Still Life

Louise Penny | Fiction



Three Pines is a remote village south of Montreal.  It is a tiny and peaceful hamlet, where everyone knows everyone.  Early one Sunday morning during hunting season, an important elderly community member, Jane Neal, is found dead in the woods, with a lethal wound from an arrow.

We meet Chief Inspector Armand Gamache and his team of investigators who eventually solve the mystery of Jane’s death, and of her secret artwork.  Thus begins Louise Penny’s thirteen Armand Gamache mystery novels.

I found this book fun and delightful.  Suggested by my friend Janet, it kept me company all the way from Baltimore to home, when I just couldn’t bear to open Unsheltered by Barbara Kingsolver again (more on that in a future blog post).  I enjoyed Louise Penny’s ability to draw characters quickly and succinctly, and to explore both their inner and outer relationships.  Her storytelling, however, didn’t quite compel me.  It was a little slow, a little gentle.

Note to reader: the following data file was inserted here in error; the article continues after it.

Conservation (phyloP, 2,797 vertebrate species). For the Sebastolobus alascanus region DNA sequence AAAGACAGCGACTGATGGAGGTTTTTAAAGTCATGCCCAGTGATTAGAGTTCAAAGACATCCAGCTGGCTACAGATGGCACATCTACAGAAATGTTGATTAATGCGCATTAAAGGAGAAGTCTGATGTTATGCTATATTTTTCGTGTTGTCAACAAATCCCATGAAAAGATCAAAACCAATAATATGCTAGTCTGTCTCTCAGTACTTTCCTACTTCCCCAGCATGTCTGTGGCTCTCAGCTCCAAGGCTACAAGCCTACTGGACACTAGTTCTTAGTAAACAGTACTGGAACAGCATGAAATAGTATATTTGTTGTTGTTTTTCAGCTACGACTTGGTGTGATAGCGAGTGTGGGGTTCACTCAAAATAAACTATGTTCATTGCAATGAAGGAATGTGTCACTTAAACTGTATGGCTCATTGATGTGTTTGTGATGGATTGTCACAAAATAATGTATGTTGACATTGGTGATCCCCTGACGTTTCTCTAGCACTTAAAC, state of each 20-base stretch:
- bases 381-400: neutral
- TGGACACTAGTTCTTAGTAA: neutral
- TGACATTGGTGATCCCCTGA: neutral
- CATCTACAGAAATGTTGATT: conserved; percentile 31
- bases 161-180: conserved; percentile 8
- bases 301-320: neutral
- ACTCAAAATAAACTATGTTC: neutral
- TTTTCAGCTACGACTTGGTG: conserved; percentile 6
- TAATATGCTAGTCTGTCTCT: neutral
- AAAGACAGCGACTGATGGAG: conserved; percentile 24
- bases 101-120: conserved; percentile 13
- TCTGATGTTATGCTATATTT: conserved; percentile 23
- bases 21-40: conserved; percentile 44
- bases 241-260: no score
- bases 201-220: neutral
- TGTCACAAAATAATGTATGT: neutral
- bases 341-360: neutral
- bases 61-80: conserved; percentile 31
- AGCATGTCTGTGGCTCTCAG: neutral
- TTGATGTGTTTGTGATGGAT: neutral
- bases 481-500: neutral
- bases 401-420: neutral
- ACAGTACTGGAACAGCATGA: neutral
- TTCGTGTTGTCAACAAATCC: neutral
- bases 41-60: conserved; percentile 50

That being said, I have decided to read book #2 in the series before I commit to read, or not read, all 13.  More to follow after I read A Fatal Grace.

4 responses on “Still Life

  1. Mary Cary Crawford

    My book club read Still Life this year (or was it last year?). We all enjoyed it. I’m not a big mystery book fan but I’d read more of hers.

  2. Donna

    Andrea. I’ve been to Three Pines, to the bookstore that Louise Penney talks about, and paddled on the rivers and area where many of her novels are based. Three Pines is indeed a sleepy, remote small town where everyone knows everyone. We just missed seeing Louise Penney herself by 10 minutes. I’ve probably read 8-9 of her novels and they truly do not become old.

  3. Rene Smith

    I am struggling with Barbara Kinsolver’s new Unsheltered too! But I will finish, because it’s a book club book and because she is one of my favorite authors. But this one is pretty boring and one-third of the way through I am wondering where the story is going to go, other than preaching (to the choir).